“the influence that the church used to exert simply by being the churches”

It’s probably evident that I don’t have much time for most supernaturalists.. but the new primate of the Church of Ireland, Archbishop Alan Harper, might just be one I can agree with – at least on the point he makes in this report.From the report, which refers to an interview in the Church of Ireland Gazette.

The changing role of the churches in society means that weight of numbers is no longer sufficient to ensure the churches` voices will be heeded in public affairs, he said.

Instead, the power and quality of the argument of their case and strength of analysis would be the litmus test, he added in this week`s edition of the Church of Ireland Gazette.

The Archbishop said: “We can no longer rely on having a place as of right in terms of public affairs, or the influence that the church used to exert simply by being the churches.

“We have now to command that, as a result of delivery and providing a critique of society that others can take with a degree of respect…. persuading people by the power and quality of our argument and the genuine strength of our analysis, rather than merely by weight of numbers.”

To which I’d add, as A C Grayling put it

In debates that crucially affect the wellbeing of the world, ideas and beliefs should be open to tough challenge and hard discussion. Let someone state a view, and let the view be subjected to rigorous scrutiny, no holds barred, and no pleas of offence, hurt feelings, self-proclaimed sensitivities, “sacredness” or any other excuse allowed to stand in the way. But with a strictly governed exception, namely, an office-holder speaking ex-officio, let no individual be the target of attack, and even then neither abuse nor ad hominem attack.

What Emperor Pope Benedict XVI will make of it all is another matter..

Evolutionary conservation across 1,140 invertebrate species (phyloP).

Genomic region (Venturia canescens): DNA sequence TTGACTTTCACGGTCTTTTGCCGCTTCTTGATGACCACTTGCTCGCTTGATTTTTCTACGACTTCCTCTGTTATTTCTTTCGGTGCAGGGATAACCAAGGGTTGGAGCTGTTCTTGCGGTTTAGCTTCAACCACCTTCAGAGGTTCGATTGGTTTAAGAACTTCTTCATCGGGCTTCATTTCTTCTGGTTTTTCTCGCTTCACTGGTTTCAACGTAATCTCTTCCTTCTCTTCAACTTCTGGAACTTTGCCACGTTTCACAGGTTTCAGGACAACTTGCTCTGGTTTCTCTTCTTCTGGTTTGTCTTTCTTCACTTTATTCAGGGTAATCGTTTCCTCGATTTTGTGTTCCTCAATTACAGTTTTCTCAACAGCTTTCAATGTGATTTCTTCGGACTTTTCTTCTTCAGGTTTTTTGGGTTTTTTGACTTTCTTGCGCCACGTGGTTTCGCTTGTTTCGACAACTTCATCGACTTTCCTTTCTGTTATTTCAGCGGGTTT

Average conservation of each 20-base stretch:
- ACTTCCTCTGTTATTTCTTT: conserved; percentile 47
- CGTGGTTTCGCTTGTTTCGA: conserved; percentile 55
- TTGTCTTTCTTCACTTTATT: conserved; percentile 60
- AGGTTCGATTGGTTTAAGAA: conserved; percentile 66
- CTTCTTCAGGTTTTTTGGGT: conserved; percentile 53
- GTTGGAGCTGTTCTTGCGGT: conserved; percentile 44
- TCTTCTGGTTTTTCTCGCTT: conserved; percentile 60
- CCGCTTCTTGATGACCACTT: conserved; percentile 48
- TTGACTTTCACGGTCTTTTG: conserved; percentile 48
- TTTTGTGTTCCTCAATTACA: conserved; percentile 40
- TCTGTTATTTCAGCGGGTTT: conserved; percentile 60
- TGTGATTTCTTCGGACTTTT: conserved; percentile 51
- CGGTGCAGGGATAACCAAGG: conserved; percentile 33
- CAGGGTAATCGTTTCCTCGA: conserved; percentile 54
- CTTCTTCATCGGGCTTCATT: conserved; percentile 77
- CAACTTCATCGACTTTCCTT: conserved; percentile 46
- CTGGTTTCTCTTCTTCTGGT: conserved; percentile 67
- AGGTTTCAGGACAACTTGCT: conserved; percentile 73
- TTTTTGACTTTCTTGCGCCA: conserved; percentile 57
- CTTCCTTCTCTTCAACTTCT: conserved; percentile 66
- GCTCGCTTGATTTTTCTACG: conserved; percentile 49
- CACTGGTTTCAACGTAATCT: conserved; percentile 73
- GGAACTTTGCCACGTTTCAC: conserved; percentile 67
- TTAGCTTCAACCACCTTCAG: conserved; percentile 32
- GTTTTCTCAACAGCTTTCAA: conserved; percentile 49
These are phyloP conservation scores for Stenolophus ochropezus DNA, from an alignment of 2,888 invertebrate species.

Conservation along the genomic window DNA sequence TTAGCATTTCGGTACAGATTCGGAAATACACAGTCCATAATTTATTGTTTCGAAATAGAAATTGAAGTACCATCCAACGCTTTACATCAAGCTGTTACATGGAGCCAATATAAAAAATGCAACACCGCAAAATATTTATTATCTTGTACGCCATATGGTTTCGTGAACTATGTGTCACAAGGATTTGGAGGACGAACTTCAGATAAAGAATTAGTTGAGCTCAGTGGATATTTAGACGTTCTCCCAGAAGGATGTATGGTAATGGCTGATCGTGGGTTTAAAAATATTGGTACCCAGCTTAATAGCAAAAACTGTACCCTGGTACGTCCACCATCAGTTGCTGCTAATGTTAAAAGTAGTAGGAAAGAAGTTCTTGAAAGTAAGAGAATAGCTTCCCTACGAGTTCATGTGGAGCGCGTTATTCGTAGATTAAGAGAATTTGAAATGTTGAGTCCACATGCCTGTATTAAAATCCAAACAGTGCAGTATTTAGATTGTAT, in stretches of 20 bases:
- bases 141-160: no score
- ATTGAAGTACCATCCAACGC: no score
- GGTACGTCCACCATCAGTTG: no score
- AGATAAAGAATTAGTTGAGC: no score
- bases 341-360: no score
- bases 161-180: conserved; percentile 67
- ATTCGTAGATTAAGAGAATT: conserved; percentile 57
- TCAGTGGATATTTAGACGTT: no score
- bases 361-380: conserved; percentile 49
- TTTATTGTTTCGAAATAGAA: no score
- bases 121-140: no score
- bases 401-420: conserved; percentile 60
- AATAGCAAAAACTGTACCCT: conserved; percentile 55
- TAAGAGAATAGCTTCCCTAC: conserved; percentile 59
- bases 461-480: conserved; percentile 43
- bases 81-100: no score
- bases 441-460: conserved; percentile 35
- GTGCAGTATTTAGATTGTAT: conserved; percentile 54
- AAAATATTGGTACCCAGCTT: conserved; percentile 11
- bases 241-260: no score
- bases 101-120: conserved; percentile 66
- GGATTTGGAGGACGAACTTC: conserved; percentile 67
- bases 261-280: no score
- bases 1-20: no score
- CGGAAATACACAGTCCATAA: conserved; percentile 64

• Comrade Stalin

    Could we have a blog on the sectarian attack which took place on Twaddell Avenue last night, endangering the life of a weeks-old baby ?

  • joeCanuck

    “Most supernaturalists” pete but surely all supernaturalism?

  • Dawkins

    Good to see one Church drop its arrogant stance. Respect is no longer a given but must be earned.

    Over to you, Archbishop Brady.

  • Gerry Lvs Castro

    This is fair enough as far as it goes Pete, but the elephant in the room is the Muslim. It’s fair game to patronise, demonise and satirise every aspect of Christianity, but there is a real reticence on the part of both govt and media to behave the same way towards Islam, despite it’s belief system being ridiculous, confused and abhorrent. A large part of the reason for this hypocrisy must go to the fear of violent and possibly lethal protest, and that’s really the heart of the matter.

    Two obvious local examples of undeserved power and respect being justly removed are the Roman Catholic Church and Sinn Fein, both effectively neutered organisations having to justify their existences on a level playing field rather than demanding respect through fear.

    Organised religion has never been anything more than a method of control, and modern day fundamentalists of whatever hue simply pick and choose their holy book extracts to fit their personal prejudices.

    It’s entirely unacceptable that in the 21st century we tolerate women walking round in sacks, make allowances for turbans, veils and crucifixes in the workplace, finance intolerant ‘faith’ schools and wheel on religious ‘leaders’ to spout forth on stem cell research and sexuality.

    At least Alan Harper is taking a step in the right direction, more through expediency I suspect than genuine progressiveness, but his statement is to be welcomed nonetheless.

  • Dawkins


    Of course you’re quite right about the Muslim issue, and I certainly agree that we’d better watch out there. Let’s hope that Gordon Brown is less tolerant of the intolerant than his predecessor.

    Fact is though it’s the Christian Churches who most like to get their oar in when moral issues are being debated in public and by government. I give you the abortion issue, stem-cell research (which you check), gay rights, adoption, euthanasia, education and many more questions. Muslims are usually vocal when their own religion is under pressure.